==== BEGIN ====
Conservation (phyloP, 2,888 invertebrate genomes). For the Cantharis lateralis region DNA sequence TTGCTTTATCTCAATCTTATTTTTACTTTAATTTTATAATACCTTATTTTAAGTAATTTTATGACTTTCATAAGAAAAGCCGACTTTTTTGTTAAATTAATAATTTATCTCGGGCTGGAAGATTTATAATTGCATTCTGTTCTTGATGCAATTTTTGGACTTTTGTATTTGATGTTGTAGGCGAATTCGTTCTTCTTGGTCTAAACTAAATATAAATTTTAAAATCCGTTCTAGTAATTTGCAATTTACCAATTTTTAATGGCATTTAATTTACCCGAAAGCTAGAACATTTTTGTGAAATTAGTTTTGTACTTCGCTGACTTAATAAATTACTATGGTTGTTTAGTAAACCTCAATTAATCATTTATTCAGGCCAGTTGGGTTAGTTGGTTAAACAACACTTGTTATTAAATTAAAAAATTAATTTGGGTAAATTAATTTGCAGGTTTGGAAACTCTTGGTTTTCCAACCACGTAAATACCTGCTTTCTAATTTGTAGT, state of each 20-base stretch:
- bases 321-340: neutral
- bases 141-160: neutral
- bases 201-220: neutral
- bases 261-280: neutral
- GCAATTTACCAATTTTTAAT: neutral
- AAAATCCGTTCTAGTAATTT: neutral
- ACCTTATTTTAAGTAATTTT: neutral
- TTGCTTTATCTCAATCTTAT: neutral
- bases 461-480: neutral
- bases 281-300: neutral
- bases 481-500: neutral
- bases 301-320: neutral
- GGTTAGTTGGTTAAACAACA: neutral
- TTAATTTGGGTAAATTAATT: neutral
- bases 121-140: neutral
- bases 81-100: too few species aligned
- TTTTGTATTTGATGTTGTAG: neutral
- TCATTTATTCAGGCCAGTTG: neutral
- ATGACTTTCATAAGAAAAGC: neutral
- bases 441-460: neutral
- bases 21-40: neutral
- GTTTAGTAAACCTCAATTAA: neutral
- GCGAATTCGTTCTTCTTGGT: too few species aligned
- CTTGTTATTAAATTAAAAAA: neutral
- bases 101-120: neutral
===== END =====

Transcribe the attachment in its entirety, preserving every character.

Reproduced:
Conservation (phyloP, 2,888 invertebrate genomes). For the Cantharis lateralis region DNA sequence TTGCTTTATCTCAATCTTATTTTTACTTTAATTTTATAATACCTTATTTTAAGTAATTTTATGACTTTCATAAGAAAAGCCGACTTTTTTGTTAAATTAATAATTTATCTCGGGCTGGAAGATTTATAATTGCATTCTGTTCTTGATGCAATTTTTGGACTTTTGTATTTGATGTTGTAGGCGAATTCGTTCTTCTTGGTCTAAACTAAATATAAATTTTAAAATCCGTTCTAGTAATTTGCAATTTACCAATTTTTAATGGCATTTAATTTACCCGAAAGCTAGAACATTTTTGTGAAATTAGTTTTGTACTTCGCTGACTTAATAAATTACTATGGTTGTTTAGTAAACCTCAATTAATCATTTATTCAGGCCAGTTGGGTTAGTTGGTTAAACAACACTTGTTATTAAATTAAAAAATTAATTTGGGTAAATTAATTTGCAGGTTTGGAAACTCTTGGTTTTCCAACCACGTAAATACCTGCTTTCTAATTTGTAGT, state of each 20-base stretch:
- bases 321-340: neutral
- bases 141-160: neutral
- bases 201-220: neutral
- bases 261-280: neutral
- GCAATTTACCAATTTTTAAT: neutral
- AAAATCCGTTCTAGTAATTT: neutral
- ACCTTATTTTAAGTAATTTT: neutral
- TTGCTTTATCTCAATCTTAT: neutral
- bases 461-480: neutral
- bases 281-300: neutral
- bases 481-500: neutral
- bases 301-320: neutral
- GGTTAGTTGGTTAAACAACA: neutral
- TTAATTTGGGTAAATTAATT: neutral
- bases 121-140: neutral
- bases 81-100: too few species aligned
- TTTTGTATTTGATGTTGTAG: neutral
- TCATTTATTCAGGCCAGTTG: neutral
- ATGACTTTCATAAGAAAAGC: neutral
- bases 441-460: neutral
- bases 21-40: neutral
- GTTTAGTAAACCTCAATTAA: neutral
- GCGAATTCGTTCTTCTTGGT: too few species aligned
- CTTGTTATTAAATTAAAAAA: neutral
- bases 101-120: neutral